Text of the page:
29 Sept 2022

Classic cars and a trip down memory lane in Tipperary

Classic cars and a trip down memory lane in Tipperary

Brendan Murphy

In light of the Covid-19 pandemic the Nenagh Classic Car Club has, like many others, suspended all activities in the interests of safety for both its members and the public.

This year we got off to such a great start with a very productive AGM back in February where we had a full house, an increase in membership, some new and interesting cars coming into the club as well as setting an exciting theme for this year’s show.

The show which is in association with the North Tipperary Agricultural show was due to take place on the August bank holiday Monday.

Last year the club had decided to have a Japanese car theme whereby we had a special area for Japanese cars and a special trophy for that particular category. This was a massive success as we saw the number of classic and vintage cars increase overall to a whopping 350 vehicles in total which is an all time record for the most vintage vehicles on display at the North Tipperary Show ever!

This is extremely encouraging for both the Nenagh Classic Car Club and the North Tipperary show as we work together to further build the show which has been at the heart of the community for over 140 years.

Many people have asked me over the years “why do you bother with those old cars? I just don’t get it” and to be fair I get that, it’s not going to appeal to everyone.

For me I have always had an interest in cars and I would even go a bit beyond that and say it’s more of a passion, it’s not really something you can teach someone you either have it or you don’t. To me cars are more than just pressed metal, wheels and an engine, particularly old cars.

For me like many others we like to sit in and drive these old cars because we actually like doing that, older cars had much more character and detail and to drive them required much more of your attention but in return there is a real sense that you are fully in control and you get that raw driving experience that you simply don’t get in a modern car.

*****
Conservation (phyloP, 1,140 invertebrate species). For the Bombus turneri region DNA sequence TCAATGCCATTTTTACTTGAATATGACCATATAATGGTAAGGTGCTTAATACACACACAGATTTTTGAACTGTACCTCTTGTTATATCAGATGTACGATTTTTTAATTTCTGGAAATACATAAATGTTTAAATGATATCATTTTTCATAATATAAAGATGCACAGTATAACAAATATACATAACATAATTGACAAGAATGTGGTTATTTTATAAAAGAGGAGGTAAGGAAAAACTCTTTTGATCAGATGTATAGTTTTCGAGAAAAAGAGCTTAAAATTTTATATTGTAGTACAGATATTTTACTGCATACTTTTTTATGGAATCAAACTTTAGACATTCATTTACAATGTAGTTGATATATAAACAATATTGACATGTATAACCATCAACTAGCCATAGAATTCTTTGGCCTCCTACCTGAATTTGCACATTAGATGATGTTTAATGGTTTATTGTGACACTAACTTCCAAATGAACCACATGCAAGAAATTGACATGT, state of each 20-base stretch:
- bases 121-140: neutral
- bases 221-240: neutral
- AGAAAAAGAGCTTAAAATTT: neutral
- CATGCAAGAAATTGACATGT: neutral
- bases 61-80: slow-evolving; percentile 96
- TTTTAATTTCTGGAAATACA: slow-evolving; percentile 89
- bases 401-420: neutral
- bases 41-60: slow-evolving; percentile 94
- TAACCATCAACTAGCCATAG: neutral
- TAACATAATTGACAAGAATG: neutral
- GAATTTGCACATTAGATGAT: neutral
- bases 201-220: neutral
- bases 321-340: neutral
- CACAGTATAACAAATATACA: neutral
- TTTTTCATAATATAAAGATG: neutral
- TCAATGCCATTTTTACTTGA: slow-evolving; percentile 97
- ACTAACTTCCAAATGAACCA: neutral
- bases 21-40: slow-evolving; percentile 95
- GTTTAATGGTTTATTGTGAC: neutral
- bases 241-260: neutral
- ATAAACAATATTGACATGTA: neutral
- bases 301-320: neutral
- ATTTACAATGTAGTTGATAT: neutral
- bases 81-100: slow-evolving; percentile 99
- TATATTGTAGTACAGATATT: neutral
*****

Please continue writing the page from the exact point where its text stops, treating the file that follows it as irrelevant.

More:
There is a sense of escape from the fast pace of the world we live in when you sit behind the wheel of an old vintage car where you are stripped of all the modern technology and just have the bare essentials on the dash board in front of you. Some might cringe at the thoughts of that but to me that sounds perfect and that’s what separates us.

Many people that join a vintage car club or indeed attend the shows to see the cars do so because they enjoy the nostalgia of seeing the old cars from days gone by many of which might hold great memories for them. One car that holds particular memories for me every time I see one is the Renault 4. These were quite a popular car in the 80's and there was also van body type which was commonly used by an Post as well as P&T. These cars were extremely quirky looking and it was in one of these cars that I learned how to drive.

In the 90's most of us learned how to drive off road in a field and it was my old friend Gerry “Sonny” Ryan from Templederry that taught me how to drive in a Renault 4 in the field at the back of his house. The thing about the Renault 4 was that the gear selector was an upright bar which was located in the centre of the dashboard due to the location of the gear box.

This made matters a little bit more difficult as it was quite distracting to find the gears while drive the car at the same time , particularly when you could barely see out over the dashboard at the age of 14.

After an hour of what started off as mayhem Gerry was convinced that I was good enough for one day and he decided it was time for a well deserved pint in Michael Hogan’s pub.

One of my favourite cars growing up was the very popular Toyota Corolla KE30; these were a very reliable car and were extremely popular but suffered badly from rust. We had one as our family car growing up as did many people and it is why when setting up the Nenagh Classic Car Club I designed the crest which includes a Toyota Corolla KE30 on it along with Nenagh Castle.

I sold my own Corolla KE30 in 2003 but I was extremely lucky to locate and buy it back last year after 16 years to find it was still in great condition.

With a bit of luck when we are finally over Covid-19 I will look forward to taking it for a drive out the countryside and perhaps up the hills to Templederry where my driving first began with my late friend Gerry ‘Sonny’Ryan.

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